• Imaging findings: a well-circumscribed cystic mass with no solid components. At MR, pseudocysts are uniformly hyperintense on T2WI (only fluid with no nonliquefied components).
  • Tip: peripancreatic in location (intrapancreatic is also seen).

 

Management:

  • Drainage if infected or symptomatic.

                                                       

10. Walled-off necrosis            

Case: Male patient (44 y.o.). Previous necrotizing pancreatitis (Fig. 14).

 

Fig. 14: Axial (A) and coronal (B) T2W MR images demonstrate a well-defined lobulated fluid collection with thickened wall consistent with walled-off necrosis (arrows).
References: Grupo DASA, São Paulo/Brazil

 

Teaching points:

  • Walled-off necrosis (WON) arises from the organization of acute necrotic collection 4 weeks after a necrotizing pancreatitis episode.
  • WON contains necrotic fat and/or pancreatic tissue (nonliquefied debris within the fluid).
  • The most common location of occurrence is in the peripancreatic space but can appear in pancreatic parenchyma, or in both sites (coalescent collection).

 

Management:

  • Often requires either a large bore catheter for drainage or necrosectomy.

 

11. Groove pancreatitis

Case: Male patient (50 y.o.) w/ abdominal pain (Fig. 15).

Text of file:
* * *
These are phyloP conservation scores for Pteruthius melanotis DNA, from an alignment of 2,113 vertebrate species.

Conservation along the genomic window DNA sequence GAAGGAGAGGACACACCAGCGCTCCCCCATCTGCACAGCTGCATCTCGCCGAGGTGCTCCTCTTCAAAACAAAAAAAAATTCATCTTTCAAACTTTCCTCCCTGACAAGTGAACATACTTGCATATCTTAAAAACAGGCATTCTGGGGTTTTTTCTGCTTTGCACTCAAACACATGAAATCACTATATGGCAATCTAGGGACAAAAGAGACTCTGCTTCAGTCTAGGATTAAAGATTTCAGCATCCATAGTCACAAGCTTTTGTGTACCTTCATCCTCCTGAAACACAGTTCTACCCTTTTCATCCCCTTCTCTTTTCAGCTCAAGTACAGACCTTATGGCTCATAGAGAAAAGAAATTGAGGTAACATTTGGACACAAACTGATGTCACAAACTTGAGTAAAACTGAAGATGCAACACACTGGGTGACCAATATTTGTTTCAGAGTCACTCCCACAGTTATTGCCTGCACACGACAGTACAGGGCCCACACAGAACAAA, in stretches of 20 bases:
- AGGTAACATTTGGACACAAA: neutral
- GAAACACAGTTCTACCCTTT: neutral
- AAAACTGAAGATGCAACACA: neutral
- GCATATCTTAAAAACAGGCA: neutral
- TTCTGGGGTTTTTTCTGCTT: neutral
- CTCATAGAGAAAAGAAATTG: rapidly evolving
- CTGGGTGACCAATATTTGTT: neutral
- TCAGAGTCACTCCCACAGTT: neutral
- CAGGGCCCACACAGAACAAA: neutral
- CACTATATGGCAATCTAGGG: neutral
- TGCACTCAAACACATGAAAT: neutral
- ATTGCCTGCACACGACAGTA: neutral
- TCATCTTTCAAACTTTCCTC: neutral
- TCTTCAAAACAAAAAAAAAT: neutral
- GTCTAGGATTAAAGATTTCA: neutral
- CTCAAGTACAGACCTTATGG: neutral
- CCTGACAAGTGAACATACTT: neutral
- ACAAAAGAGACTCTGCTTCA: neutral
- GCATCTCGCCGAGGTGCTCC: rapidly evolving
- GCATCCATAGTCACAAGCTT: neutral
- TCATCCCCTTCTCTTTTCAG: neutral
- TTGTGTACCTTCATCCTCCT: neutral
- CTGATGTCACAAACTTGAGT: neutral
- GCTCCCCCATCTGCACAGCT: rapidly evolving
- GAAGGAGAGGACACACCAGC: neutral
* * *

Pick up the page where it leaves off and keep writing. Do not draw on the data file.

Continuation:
Fig. 15: (A,B) T2W MR images demonstrate an infiltrative “sheetlike" soft tissue in the pancreaticoduodenal groove (dashed contour) associated with small cysts in the duodenal wall (arrowhead). (C,D) On T1WI, note the thickening duodenal wall and the maintenance of normal glandular signal of the pancreas head (*).
References: Grupo DASA, São Paulo/Brazil

 

Teaching points:

  • Groove pancreatitis (pancreaticoduodenal pancreatitis) is a type of pancreatitis that affects the "groove" between the pancreatic head, duodenum, and common bile duct.
  • Forms: pure and segmental.
  • Pure form: ill-defined, inflammatory changes in the groove (“sheetlike” curvilinear crescentic shape).
  • Segmental form: pancreaticoduodenal groove involvement can be obscured by masslike enlargement of pancreatic head.

 

12. Pseudotumor of chronic pancreatitis

Case: Female patient (60 y.o.) w/ chronic pancreatitis and abdominal pain (Fig. 16).